The Economist writes about the work done by Barabasi (author of “Linked”):
Scale-free topology is resistant to random failuresone reason the Internet, despite the lack of artifice in its design, has proved so reliable. On the other hand, because there are disproportionately many hubs (as well-connected routers are known), the net is particularly susceptible to deliberate attacks on those hubs, the sort of thing that cyberterrorists might attempt.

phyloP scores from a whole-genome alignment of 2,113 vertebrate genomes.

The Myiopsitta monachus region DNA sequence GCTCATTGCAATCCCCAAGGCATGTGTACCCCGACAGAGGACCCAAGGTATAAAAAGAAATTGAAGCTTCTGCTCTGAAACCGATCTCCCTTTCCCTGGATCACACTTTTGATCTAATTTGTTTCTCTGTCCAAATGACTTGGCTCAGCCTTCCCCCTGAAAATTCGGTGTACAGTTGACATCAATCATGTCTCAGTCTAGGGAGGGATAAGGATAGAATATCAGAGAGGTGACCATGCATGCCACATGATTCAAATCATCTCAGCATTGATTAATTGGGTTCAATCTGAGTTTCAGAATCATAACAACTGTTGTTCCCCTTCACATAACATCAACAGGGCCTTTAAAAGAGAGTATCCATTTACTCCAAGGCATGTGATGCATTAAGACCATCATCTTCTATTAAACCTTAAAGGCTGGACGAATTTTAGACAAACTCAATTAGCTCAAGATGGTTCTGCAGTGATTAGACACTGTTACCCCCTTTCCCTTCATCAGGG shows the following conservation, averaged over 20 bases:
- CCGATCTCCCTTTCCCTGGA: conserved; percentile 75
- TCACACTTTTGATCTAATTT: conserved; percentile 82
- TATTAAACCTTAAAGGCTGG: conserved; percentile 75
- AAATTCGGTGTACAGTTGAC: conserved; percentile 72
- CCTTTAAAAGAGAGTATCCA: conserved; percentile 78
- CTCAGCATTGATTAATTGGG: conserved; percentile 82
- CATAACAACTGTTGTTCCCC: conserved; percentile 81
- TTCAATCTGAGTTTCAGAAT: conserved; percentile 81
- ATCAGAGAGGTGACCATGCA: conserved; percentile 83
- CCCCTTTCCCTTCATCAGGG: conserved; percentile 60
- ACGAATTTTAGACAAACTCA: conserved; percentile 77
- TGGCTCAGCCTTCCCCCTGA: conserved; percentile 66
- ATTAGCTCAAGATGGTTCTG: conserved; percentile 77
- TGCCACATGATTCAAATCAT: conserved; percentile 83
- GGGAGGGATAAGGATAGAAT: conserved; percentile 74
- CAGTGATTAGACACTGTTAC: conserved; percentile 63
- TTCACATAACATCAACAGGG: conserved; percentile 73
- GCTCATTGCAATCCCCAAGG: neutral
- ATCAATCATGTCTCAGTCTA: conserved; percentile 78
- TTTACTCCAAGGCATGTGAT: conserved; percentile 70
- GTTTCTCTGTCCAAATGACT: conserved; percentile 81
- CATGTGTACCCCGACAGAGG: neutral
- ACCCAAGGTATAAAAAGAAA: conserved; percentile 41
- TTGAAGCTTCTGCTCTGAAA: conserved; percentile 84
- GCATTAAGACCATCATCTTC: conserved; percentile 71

Already, understanding the net’s scale-free structure has led to new results. For example, it had long been thought that the best way to curb the spread of a computer virus was to change the software of machines on the net so that they were less easily infected. Studies using random graphs had shown that changing the software on more and more machines had a cumulative effect. That is not true in a scale-free setting. There, most software changes make no difference to the rate at which a virus spreads (although they obviously protect the machines in question). However, treating a relatively small number of hubs in a scale-free system can stamp viruses out completely.